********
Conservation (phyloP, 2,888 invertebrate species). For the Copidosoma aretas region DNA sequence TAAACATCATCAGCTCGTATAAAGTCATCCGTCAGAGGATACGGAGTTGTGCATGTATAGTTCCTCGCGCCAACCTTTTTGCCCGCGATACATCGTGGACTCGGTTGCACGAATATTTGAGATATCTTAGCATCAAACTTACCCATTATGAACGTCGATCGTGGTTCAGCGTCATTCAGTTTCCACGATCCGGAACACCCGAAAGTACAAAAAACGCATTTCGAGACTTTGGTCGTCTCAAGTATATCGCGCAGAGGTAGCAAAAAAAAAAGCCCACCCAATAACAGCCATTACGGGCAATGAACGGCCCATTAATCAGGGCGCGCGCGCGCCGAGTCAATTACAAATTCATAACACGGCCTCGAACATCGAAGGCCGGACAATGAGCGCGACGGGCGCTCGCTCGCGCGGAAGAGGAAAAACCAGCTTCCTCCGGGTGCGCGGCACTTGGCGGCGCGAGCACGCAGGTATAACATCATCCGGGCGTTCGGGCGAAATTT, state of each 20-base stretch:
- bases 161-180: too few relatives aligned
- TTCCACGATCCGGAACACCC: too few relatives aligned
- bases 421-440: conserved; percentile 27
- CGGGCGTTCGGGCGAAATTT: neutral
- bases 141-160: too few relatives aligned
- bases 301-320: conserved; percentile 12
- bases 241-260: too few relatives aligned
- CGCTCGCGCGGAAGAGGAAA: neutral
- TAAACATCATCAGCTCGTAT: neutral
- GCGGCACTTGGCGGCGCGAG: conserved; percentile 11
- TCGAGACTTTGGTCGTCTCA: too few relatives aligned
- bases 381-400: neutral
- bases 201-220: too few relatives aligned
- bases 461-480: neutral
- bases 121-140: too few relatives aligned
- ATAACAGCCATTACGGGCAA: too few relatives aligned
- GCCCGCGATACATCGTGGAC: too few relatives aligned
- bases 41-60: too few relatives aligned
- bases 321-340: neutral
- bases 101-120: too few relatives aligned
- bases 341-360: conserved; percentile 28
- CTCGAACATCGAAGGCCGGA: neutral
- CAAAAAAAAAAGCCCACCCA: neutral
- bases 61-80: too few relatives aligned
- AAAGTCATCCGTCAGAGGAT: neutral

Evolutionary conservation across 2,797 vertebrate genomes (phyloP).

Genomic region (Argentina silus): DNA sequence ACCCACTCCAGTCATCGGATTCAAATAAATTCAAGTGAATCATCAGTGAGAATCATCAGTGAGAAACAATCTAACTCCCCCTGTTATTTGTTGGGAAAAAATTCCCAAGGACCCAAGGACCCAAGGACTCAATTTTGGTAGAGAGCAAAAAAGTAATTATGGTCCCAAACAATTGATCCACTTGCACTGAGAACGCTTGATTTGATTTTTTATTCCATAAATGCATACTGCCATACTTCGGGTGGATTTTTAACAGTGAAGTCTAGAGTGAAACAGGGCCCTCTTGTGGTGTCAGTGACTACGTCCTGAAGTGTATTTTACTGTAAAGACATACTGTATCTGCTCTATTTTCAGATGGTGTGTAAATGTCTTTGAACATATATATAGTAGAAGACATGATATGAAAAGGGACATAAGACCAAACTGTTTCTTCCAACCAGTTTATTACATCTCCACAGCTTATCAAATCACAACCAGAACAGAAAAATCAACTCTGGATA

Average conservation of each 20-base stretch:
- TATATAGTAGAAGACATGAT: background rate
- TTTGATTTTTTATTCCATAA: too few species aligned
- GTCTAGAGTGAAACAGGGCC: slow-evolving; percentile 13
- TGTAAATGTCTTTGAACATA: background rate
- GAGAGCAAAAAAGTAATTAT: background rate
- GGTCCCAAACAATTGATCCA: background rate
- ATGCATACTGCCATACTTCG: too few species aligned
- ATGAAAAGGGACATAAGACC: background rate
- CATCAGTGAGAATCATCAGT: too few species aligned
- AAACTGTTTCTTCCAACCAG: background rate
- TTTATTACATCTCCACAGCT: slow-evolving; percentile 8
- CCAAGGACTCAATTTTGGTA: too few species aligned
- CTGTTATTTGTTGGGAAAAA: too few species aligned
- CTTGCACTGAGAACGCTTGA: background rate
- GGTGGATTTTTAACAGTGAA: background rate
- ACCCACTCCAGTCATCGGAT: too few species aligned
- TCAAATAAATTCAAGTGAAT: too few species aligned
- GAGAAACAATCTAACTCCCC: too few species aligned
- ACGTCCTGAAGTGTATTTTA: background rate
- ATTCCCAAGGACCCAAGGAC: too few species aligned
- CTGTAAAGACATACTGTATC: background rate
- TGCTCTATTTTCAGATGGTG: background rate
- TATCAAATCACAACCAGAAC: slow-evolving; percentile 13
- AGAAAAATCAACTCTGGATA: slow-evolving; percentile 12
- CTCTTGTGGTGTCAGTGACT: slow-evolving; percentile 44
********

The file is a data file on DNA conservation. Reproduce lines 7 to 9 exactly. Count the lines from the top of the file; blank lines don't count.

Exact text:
- bases 301-320: conserved; percentile 12
- bases 241-260: too few relatives aligned
- CGCTCGCGCGGAAGAGGAAA: neutral